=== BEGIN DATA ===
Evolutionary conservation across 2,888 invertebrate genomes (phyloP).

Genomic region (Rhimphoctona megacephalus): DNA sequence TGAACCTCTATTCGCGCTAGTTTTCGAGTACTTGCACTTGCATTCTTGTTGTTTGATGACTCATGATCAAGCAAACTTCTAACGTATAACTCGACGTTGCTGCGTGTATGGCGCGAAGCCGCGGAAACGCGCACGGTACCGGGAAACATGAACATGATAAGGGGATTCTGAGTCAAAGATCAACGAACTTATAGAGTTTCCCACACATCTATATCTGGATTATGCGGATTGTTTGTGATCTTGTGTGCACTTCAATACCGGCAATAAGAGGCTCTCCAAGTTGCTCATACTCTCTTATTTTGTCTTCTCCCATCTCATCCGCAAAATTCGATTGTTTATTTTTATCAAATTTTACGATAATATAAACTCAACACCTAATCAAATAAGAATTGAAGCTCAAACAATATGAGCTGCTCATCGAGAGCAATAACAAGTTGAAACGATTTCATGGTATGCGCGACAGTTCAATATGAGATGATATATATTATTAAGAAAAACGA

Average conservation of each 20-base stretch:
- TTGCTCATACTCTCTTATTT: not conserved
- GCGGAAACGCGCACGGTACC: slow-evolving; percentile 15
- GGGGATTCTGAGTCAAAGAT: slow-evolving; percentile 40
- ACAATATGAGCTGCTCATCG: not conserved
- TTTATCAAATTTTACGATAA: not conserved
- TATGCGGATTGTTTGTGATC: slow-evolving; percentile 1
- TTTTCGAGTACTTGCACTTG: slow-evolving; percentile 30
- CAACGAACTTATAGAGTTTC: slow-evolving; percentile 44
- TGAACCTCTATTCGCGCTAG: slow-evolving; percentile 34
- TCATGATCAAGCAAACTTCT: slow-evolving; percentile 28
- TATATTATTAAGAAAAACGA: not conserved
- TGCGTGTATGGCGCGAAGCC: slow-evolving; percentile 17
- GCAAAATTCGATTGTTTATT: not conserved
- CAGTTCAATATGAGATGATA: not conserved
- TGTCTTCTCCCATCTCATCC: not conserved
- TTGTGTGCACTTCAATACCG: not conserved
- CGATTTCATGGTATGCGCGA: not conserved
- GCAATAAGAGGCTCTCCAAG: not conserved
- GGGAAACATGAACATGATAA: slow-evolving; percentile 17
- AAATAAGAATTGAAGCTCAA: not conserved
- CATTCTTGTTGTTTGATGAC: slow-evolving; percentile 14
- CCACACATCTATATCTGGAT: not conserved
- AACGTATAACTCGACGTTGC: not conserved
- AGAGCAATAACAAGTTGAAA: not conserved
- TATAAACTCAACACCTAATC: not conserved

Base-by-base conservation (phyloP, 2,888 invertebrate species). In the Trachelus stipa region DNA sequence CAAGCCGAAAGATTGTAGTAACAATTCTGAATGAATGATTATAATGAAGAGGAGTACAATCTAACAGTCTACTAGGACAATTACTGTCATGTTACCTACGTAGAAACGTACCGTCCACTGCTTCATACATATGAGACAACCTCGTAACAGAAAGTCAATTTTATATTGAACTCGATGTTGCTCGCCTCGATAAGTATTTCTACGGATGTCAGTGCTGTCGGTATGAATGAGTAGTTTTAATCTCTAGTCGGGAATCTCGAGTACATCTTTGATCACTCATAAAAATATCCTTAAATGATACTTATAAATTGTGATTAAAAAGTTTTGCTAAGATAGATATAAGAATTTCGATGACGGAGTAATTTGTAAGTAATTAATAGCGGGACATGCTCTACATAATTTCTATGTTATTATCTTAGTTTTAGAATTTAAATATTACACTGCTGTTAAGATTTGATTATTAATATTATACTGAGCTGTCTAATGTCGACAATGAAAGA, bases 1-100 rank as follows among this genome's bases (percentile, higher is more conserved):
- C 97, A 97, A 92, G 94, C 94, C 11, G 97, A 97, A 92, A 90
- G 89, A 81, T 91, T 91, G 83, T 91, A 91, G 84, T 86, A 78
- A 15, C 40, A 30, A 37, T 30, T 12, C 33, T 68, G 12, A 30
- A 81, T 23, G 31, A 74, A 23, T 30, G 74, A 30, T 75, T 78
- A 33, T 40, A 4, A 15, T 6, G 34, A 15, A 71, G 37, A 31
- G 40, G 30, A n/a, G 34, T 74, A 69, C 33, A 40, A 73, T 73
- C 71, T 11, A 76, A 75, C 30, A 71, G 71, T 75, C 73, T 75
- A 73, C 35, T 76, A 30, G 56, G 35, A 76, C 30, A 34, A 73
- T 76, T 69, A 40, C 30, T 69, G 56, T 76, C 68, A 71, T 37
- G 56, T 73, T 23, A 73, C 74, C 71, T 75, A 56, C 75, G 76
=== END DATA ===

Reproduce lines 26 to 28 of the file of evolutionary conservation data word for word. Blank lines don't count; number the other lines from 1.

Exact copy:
- AACGTATAACTCGACGTTGC: not conserved
- AGAGCAATAACAAGTTGAAA: not conserved
- TATAAACTCAACACCTAATC: not conserved